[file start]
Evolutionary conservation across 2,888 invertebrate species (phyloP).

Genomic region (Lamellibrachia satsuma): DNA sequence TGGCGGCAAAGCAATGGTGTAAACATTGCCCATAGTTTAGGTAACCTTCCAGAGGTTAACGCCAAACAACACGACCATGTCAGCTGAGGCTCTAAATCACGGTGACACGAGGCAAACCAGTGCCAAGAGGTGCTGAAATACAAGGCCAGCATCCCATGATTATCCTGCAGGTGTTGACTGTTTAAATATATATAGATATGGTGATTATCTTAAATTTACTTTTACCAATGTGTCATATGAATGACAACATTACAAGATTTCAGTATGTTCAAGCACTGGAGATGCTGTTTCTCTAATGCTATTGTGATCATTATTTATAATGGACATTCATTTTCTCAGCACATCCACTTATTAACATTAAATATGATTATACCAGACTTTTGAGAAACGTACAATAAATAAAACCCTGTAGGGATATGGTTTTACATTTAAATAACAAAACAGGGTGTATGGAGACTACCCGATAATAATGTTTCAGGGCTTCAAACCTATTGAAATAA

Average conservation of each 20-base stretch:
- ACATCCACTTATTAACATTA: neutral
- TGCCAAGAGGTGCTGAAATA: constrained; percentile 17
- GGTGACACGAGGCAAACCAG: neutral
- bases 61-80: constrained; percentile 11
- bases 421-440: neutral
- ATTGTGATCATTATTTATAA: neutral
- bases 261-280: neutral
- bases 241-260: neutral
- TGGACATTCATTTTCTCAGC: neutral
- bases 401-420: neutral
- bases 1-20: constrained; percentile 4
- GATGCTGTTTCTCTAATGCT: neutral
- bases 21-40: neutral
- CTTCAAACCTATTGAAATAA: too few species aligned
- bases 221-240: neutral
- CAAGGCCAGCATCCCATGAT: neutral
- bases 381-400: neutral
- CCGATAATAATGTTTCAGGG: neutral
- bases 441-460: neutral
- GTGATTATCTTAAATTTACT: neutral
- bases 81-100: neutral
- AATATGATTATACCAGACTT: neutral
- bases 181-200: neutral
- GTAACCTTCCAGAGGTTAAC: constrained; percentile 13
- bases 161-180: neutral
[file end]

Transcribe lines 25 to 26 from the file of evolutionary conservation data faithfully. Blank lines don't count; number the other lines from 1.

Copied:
- AATATGATTATACCAGACTT: neutral
- bases 181-200: neutral